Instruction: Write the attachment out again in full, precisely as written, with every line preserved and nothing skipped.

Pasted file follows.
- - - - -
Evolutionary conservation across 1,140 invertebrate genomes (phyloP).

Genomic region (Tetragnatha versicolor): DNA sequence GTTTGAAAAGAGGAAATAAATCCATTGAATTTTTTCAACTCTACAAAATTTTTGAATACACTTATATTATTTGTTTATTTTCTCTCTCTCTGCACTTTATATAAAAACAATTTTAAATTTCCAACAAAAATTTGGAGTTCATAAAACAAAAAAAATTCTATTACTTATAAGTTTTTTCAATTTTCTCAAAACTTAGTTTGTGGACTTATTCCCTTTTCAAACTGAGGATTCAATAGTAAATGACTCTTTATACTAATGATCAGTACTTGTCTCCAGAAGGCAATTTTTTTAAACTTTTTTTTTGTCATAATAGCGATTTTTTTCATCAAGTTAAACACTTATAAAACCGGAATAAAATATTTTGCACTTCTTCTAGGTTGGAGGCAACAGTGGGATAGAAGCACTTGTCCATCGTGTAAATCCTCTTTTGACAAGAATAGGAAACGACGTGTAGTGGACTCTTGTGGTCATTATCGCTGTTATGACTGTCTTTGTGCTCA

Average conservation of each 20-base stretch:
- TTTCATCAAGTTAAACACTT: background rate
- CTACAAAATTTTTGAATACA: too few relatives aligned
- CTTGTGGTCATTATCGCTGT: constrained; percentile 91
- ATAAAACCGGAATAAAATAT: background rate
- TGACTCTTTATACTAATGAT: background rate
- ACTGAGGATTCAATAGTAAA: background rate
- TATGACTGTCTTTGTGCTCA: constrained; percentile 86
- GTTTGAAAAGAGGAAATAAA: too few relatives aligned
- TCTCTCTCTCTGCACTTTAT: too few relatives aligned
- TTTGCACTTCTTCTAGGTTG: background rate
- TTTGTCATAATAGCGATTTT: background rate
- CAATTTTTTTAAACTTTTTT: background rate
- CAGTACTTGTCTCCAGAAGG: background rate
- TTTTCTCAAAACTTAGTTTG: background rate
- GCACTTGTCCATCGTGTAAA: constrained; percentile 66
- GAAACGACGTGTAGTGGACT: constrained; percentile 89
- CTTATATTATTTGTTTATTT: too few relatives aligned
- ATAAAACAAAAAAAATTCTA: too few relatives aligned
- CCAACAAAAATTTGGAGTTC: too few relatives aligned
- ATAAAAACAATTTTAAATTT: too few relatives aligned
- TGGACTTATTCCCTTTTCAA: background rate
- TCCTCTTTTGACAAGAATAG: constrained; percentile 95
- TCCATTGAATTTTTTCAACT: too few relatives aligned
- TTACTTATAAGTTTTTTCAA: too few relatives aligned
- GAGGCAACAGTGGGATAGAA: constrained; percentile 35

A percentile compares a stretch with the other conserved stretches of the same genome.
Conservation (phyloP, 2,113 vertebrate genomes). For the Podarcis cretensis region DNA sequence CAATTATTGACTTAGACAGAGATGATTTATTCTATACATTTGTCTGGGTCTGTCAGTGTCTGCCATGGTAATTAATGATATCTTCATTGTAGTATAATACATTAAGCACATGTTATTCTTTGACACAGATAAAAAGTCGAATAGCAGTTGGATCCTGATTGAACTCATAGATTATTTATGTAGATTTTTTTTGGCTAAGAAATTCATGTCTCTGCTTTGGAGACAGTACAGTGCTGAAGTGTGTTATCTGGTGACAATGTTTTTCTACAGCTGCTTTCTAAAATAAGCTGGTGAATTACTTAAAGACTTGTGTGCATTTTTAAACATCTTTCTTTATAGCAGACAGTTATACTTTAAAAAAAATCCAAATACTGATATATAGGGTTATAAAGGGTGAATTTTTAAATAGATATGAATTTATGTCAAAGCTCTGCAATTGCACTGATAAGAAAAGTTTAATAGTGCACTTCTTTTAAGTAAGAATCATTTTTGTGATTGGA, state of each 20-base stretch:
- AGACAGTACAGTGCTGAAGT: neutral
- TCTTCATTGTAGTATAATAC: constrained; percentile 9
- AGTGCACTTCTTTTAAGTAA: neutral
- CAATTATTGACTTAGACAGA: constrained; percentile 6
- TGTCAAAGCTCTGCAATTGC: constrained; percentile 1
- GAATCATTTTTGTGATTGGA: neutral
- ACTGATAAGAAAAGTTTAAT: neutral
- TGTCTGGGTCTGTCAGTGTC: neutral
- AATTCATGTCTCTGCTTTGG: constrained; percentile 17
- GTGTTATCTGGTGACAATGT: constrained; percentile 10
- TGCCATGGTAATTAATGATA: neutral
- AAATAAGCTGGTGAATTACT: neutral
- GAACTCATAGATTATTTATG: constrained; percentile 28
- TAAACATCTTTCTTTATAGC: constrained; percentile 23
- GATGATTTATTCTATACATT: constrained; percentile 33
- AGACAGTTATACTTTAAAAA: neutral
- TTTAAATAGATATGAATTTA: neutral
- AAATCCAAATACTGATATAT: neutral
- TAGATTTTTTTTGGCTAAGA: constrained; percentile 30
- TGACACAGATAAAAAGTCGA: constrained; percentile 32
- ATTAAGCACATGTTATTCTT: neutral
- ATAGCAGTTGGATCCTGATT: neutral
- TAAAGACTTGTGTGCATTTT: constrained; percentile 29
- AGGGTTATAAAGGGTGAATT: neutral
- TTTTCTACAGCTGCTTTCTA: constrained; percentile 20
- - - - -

Evolutionary conservation across 1,140 invertebrate genomes (phyloP).

Genomic region (Tetragnatha versicolor): DNA sequence GTTTGAAAAGAGGAAATAAATCCATTGAATTTTTTCAACTCTACAAAATTTTTGAATACACTTATATTATTTGTTTATTTTCTCTCTCTCTGCACTTTATATAAAAACAATTTTAAATTTCCAACAAAAATTTGGAGTTCATAAAACAAAAAAAATTCTATTACTTATAAGTTTTTTCAATTTTCTCAAAACTTAGTTTGTGGACTTATTCCCTTTTCAAACTGAGGATTCAATAGTAAATGACTCTTTATACTAATGATCAGTACTTGTCTCCAGAAGGCAATTTTTTTAAACTTTTTTTTTGTCATAATAGCGATTTTTTTCATCAAGTTAAACACTTATAAAACCGGAATAAAATATTTTGCACTTCTTCTAGGTTGGAGGCAACAGTGGGATAGAAGCACTTGTCCATCGTGTAAATCCTCTTTTGACAAGAATAGGAAACGACGTGTAGTGGACTCTTGTGGTCATTATCGCTGTTATGACTGTCTTTGTGCTCA

Average conservation of each 20-base stretch:
- TTTCATCAAGTTAAACACTT: background rate
- CTACAAAATTTTTGAATACA: too few relatives aligned
- CTTGTGGTCATTATCGCTGT: constrained; percentile 91
- ATAAAACCGGAATAAAATAT: background rate
- TGACTCTTTATACTAATGAT: background rate
- ACTGAGGATTCAATAGTAAA: background rate
- TATGACTGTCTTTGTGCTCA: constrained; percentile 86
- GTTTGAAAAGAGGAAATAAA: too few relatives aligned
- TCTCTCTCTCTGCACTTTAT: too few relatives aligned
- TTTGCACTTCTTCTAGGTTG: background rate
- TTTGTCATAATAGCGATTTT: background rate
- CAATTTTTTTAAACTTTTTT: background rate
- CAGTACTTGTCTCCAGAAGG: background rate
- TTTTCTCAAAACTTAGTTTG: background rate
- GCACTTGTCCATCGTGTAAA: constrained; percentile 66
- GAAACGACGTGTAGTGGACT: constrained; percentile 89
- CTTATATTATTTGTTTATTT: too few relatives aligned
- ATAAAACAAAAAAAATTCTA: too few relatives aligned
- CCAACAAAAATTTGGAGTTC: too few relatives aligned
- ATAAAAACAATTTTAAATTT: too few relatives aligned
- TGGACTTATTCCCTTTTCAA: background rate
- TCCTCTTTTGACAAGAATAG: constrained; percentile 95
- TCCATTGAATTTTTTCAACT: too few relatives aligned
- TTACTTATAAGTTTTTTCAA: too few relatives aligned
- GAGGCAACAGTGGGATAGAA: constrained; percentile 35

A percentile compares a stretch with the other conserved stretches of the same genome.
Conservation (phyloP, 2,113 vertebrate genomes). For the Podarcis cretensis region DNA sequence CAATTATTGACTTAGACAGAGATGATTTATTCTATACATTTGTCTGGGTCTGTCAGTGTCTGCCATGGTAATTAATGATATCTTCATTGTAGTATAATACATTAAGCACATGTTATTCTTTGACACAGATAAAAAGTCGAATAGCAGTTGGATCCTGATTGAACTCATAGATTATTTATGTAGATTTTTTTTGGCTAAGAAATTCATGTCTCTGCTTTGGAGACAGTACAGTGCTGAAGTGTGTTATCTGGTGACAATGTTTTTCTACAGCTGCTTTCTAAAATAAGCTGGTGAATTACTTAAAGACTTGTGTGCATTTTTAAACATCTTTCTTTATAGCAGACAGTTATACTTTAAAAAAAATCCAAATACTGATATATAGGGTTATAAAGGGTGAATTTTTAAATAGATATGAATTTATGTCAAAGCTCTGCAATTGCACTGATAAGAAAAGTTTAATAGTGCACTTCTTTTAAGTAAGAATCATTTTTGTGATTGGA, state of each 20-base stretch:
- AGACAGTACAGTGCTGAAGT: neutral
- TCTTCATTGTAGTATAATAC: constrained; percentile 9
- AGTGCACTTCTTTTAAGTAA: neutral
- CAATTATTGACTTAGACAGA: constrained; percentile 6
- TGTCAAAGCTCTGCAATTGC: constrained; percentile 1
- GAATCATTTTTGTGATTGGA: neutral
- ACTGATAAGAAAAGTTTAAT: neutral
- TGTCTGGGTCTGTCAGTGTC: neutral
- AATTCATGTCTCTGCTTTGG: constrained; percentile 17
- GTGTTATCTGGTGACAATGT: constrained; percentile 10
- TGCCATGGTAATTAATGATA: neutral
- AAATAAGCTGGTGAATTACT: neutral
- GAACTCATAGATTATTTATG: constrained; percentile 28
- TAAACATCTTTCTTTATAGC: constrained; percentile 23
- GATGATTTATTCTATACATT: constrained; percentile 33
- AGACAGTTATACTTTAAAAA: neutral
- TTTAAATAGATATGAATTTA: neutral
- AAATCCAAATACTGATATAT: neutral
- TAGATTTTTTTTGGCTAAGA: constrained; percentile 30
- TGACACAGATAAAAAGTCGA: constrained; percentile 32
- ATTAAGCACATGTTATTCTT: neutral
- ATAGCAGTTGGATCCTGATT: neutral
- TAAAGACTTGTGTGCATTTT: constrained; percentile 29
- AGGGTTATAAAGGGTGAATT: neutral
- TTTTCTACAGCTGCTTTCTA: constrained; percentile 20